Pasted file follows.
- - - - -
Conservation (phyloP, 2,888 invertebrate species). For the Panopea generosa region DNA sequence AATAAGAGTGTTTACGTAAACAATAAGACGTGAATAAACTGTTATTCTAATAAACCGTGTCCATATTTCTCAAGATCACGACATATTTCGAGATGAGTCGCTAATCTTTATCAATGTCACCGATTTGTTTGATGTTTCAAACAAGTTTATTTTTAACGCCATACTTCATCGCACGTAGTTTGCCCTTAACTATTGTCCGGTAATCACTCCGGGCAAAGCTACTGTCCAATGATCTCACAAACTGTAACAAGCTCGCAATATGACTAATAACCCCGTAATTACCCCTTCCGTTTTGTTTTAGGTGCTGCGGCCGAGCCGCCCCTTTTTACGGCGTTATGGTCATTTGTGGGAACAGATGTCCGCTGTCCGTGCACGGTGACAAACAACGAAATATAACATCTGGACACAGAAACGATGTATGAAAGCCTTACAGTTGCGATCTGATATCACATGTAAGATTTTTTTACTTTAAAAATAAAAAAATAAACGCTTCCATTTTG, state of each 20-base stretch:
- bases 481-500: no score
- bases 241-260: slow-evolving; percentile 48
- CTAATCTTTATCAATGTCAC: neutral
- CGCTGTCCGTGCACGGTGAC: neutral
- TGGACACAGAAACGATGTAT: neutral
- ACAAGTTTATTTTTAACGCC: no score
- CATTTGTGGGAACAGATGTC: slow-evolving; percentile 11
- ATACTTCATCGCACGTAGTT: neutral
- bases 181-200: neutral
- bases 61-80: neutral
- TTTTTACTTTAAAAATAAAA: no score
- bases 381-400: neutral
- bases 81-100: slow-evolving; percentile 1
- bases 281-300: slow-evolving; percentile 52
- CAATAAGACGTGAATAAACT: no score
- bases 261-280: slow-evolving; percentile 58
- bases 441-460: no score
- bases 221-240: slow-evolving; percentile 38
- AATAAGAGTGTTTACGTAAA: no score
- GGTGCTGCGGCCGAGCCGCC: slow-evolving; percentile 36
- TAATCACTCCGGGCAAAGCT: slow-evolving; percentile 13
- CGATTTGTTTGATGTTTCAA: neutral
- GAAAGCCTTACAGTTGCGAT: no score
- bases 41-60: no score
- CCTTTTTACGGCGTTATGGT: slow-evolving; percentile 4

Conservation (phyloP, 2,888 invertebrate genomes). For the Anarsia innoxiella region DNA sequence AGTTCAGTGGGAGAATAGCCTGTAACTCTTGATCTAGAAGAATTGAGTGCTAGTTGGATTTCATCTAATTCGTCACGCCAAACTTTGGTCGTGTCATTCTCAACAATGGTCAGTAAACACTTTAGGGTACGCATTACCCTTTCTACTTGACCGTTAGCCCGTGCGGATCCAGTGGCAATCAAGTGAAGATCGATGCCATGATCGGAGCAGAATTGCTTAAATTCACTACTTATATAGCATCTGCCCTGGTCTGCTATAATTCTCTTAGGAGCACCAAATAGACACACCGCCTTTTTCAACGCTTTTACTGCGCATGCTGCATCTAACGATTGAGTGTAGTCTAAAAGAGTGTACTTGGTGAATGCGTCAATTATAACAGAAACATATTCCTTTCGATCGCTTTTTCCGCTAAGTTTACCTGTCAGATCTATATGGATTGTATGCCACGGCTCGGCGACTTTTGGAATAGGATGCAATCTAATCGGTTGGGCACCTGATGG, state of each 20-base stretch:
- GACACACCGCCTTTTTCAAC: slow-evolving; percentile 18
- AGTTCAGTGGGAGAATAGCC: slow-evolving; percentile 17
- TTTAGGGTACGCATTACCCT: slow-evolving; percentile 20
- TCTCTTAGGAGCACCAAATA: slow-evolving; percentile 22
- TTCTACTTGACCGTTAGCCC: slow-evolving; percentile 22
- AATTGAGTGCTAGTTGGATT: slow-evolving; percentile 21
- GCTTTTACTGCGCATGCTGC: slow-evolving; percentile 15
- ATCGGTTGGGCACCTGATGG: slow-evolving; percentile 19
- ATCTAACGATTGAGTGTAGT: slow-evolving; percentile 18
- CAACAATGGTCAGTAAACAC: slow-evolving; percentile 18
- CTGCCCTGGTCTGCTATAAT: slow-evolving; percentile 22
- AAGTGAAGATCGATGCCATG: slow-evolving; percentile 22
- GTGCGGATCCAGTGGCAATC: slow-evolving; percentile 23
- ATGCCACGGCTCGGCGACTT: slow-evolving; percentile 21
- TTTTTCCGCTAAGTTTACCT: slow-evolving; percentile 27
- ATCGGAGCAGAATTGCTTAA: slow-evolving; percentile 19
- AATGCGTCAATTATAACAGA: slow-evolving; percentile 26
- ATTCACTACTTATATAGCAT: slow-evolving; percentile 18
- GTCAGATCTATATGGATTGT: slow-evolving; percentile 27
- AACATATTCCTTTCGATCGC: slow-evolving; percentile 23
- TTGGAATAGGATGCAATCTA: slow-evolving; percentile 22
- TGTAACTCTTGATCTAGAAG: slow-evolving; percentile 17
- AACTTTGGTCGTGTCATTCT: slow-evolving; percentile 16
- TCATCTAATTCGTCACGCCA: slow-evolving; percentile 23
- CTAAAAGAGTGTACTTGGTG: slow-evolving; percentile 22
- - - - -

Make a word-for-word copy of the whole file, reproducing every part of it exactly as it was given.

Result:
Conservation (phyloP, 2,888 invertebrate species). For the Panopea generosa region DNA sequence AATAAGAGTGTTTACGTAAACAATAAGACGTGAATAAACTGTTATTCTAATAAACCGTGTCCATATTTCTCAAGATCACGACATATTTCGAGATGAGTCGCTAATCTTTATCAATGTCACCGATTTGTTTGATGTTTCAAACAAGTTTATTTTTAACGCCATACTTCATCGCACGTAGTTTGCCCTTAACTATTGTCCGGTAATCACTCCGGGCAAAGCTACTGTCCAATGATCTCACAAACTGTAACAAGCTCGCAATATGACTAATAACCCCGTAATTACCCCTTCCGTTTTGTTTTAGGTGCTGCGGCCGAGCCGCCCCTTTTTACGGCGTTATGGTCATTTGTGGGAACAGATGTCCGCTGTCCGTGCACGGTGACAAACAACGAAATATAACATCTGGACACAGAAACGATGTATGAAAGCCTTACAGTTGCGATCTGATATCACATGTAAGATTTTTTTACTTTAAAAATAAAAAAATAAACGCTTCCATTTTG, state of each 20-base stretch:
- bases 481-500: no score
- bases 241-260: slow-evolving; percentile 48
- CTAATCTTTATCAATGTCAC: neutral
- CGCTGTCCGTGCACGGTGAC: neutral
- TGGACACAGAAACGATGTAT: neutral
- ACAAGTTTATTTTTAACGCC: no score
- CATTTGTGGGAACAGATGTC: slow-evolving; percentile 11
- ATACTTCATCGCACGTAGTT: neutral
- bases 181-200: neutral
- bases 61-80: neutral
- TTTTTACTTTAAAAATAAAA: no score
- bases 381-400: neutral
- bases 81-100: slow-evolving; percentile 1
- bases 281-300: slow-evolving; percentile 52
- CAATAAGACGTGAATAAACT: no score
- bases 261-280: slow-evolving; percentile 58
- bases 441-460: no score
- bases 221-240: slow-evolving; percentile 38
- AATAAGAGTGTTTACGTAAA: no score
- GGTGCTGCGGCCGAGCCGCC: slow-evolving; percentile 36
- TAATCACTCCGGGCAAAGCT: slow-evolving; percentile 13
- CGATTTGTTTGATGTTTCAA: neutral
- GAAAGCCTTACAGTTGCGAT: no score
- bases 41-60: no score
- CCTTTTTACGGCGTTATGGT: slow-evolving; percentile 4

Conservation (phyloP, 2,888 invertebrate genomes). For the Anarsia innoxiella region DNA sequence AGTTCAGTGGGAGAATAGCCTGTAACTCTTGATCTAGAAGAATTGAGTGCTAGTTGGATTTCATCTAATTCGTCACGCCAAACTTTGGTCGTGTCATTCTCAACAATGGTCAGTAAACACTTTAGGGTACGCATTACCCTTTCTACTTGACCGTTAGCCCGTGCGGATCCAGTGGCAATCAAGTGAAGATCGATGCCATGATCGGAGCAGAATTGCTTAAATTCACTACTTATATAGCATCTGCCCTGGTCTGCTATAATTCTCTTAGGAGCACCAAATAGACACACCGCCTTTTTCAACGCTTTTACTGCGCATGCTGCATCTAACGATTGAGTGTAGTCTAAAAGAGTGTACTTGGTGAATGCGTCAATTATAACAGAAACATATTCCTTTCGATCGCTTTTTCCGCTAAGTTTACCTGTCAGATCTATATGGATTGTATGCCACGGCTCGGCGACTTTTGGAATAGGATGCAATCTAATCGGTTGGGCACCTGATGG, state of each 20-base stretch:
- GACACACCGCCTTTTTCAAC: slow-evolving; percentile 18
- AGTTCAGTGGGAGAATAGCC: slow-evolving; percentile 17
- TTTAGGGTACGCATTACCCT: slow-evolving; percentile 20
- TCTCTTAGGAGCACCAAATA: slow-evolving; percentile 22
- TTCTACTTGACCGTTAGCCC: slow-evolving; percentile 22
- AATTGAGTGCTAGTTGGATT: slow-evolving; percentile 21
- GCTTTTACTGCGCATGCTGC: slow-evolving; percentile 15
- ATCGGTTGGGCACCTGATGG: slow-evolving; percentile 19
- ATCTAACGATTGAGTGTAGT: slow-evolving; percentile 18
- CAACAATGGTCAGTAAACAC: slow-evolving; percentile 18
- CTGCCCTGGTCTGCTATAAT: slow-evolving; percentile 22
- AAGTGAAGATCGATGCCATG: slow-evolving; percentile 22
- GTGCGGATCCAGTGGCAATC: slow-evolving; percentile 23
- ATGCCACGGCTCGGCGACTT: slow-evolving; percentile 21
- TTTTTCCGCTAAGTTTACCT: slow-evolving; percentile 27
- ATCGGAGCAGAATTGCTTAA: slow-evolving; percentile 19
- AATGCGTCAATTATAACAGA: slow-evolving; percentile 26
- ATTCACTACTTATATAGCAT: slow-evolving; percentile 18
- GTCAGATCTATATGGATTGT: slow-evolving; percentile 27
- AACATATTCCTTTCGATCGC: slow-evolving; percentile 23
- TTGGAATAGGATGCAATCTA: slow-evolving; percentile 22
- TGTAACTCTTGATCTAGAAG: slow-evolving; percentile 17
- AACTTTGGTCGTGTCATTCT: slow-evolving; percentile 16
- TCATCTAATTCGTCACGCCA: slow-evolving; percentile 23
- CTAAAAGAGTGTACTTGGTG: slow-evolving; percentile 22